When the UK Government announced its “fundamental” review of business rates in last year’s Budget, it was widely hoped that significant reform of this tax would be forthcoming.
Unfortunately, attempts by a previous Conservative government to reform local government taxation in 1988 (widely considered a calamity) have cast a long shadow and it is now the general consensus that the Treasury is set to propose much more limited reforms in its business rates review to be published on 27 October.
The Treasury may come to regret if it misses such an opportunity for bold reform. The rise of online behemoths, especially in the retail sector, continues unabated. Whilst the proposed rates reforms may quell voices of discontent for the time being, reports that an online sales tax will not feature in this Budget coupled with a vague promise of “further consultation” will be of little consolation to national bricks and mortar businesses who have been calling for more radical change and whose survival, recovery and future success relies heavily on a “levelling up” of the playing field.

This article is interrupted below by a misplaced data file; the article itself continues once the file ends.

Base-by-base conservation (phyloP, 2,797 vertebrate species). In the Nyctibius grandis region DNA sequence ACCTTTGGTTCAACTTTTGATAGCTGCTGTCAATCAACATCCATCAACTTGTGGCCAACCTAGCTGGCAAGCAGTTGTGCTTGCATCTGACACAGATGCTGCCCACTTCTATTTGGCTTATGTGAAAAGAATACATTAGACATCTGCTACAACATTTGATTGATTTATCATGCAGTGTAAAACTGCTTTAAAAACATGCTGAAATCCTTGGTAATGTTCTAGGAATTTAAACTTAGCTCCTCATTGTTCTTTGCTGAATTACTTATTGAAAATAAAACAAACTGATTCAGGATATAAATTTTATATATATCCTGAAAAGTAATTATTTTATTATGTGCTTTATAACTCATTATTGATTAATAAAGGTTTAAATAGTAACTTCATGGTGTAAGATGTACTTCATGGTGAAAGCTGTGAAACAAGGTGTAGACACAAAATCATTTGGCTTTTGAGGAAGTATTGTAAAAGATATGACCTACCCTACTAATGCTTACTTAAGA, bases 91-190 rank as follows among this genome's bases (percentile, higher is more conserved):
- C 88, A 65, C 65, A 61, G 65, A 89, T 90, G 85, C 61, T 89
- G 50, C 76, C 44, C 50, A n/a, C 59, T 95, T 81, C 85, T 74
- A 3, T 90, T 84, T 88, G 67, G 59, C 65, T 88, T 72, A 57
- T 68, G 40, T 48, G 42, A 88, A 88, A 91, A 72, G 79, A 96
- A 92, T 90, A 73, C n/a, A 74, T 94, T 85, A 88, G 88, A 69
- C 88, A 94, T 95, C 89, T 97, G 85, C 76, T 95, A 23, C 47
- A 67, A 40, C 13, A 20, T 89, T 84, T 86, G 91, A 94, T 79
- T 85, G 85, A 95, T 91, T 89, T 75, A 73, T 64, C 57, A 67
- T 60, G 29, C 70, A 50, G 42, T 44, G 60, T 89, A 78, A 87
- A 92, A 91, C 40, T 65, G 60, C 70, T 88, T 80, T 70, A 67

However, it is not all bad news for businesses. The drive to deliver ‘net zero’ emissions in the UK real estate sector looms large. As the Chancellor will no doubt be aware, business rates reform has an important part to play in incentivising “green” investments in commercial property to meet this ambitious target. Notably, it is expected that a relief will be included in the package of reforms for those who are willing to invest in energy efficient plant and machinery that will be off-set against any potential increase in rateable value. Whilst not a silver bullet, such energy efficient investments would not only increase the operational lifecycle of the property (as well as its attractiveness to potential tenants and its ESG credentials) but may also have the added benefit of mitigating the risk of business rates inflation.
Patrick Plant is a partner and Rory Bennett is an associate in the Real Estate practice at law firm Linklaters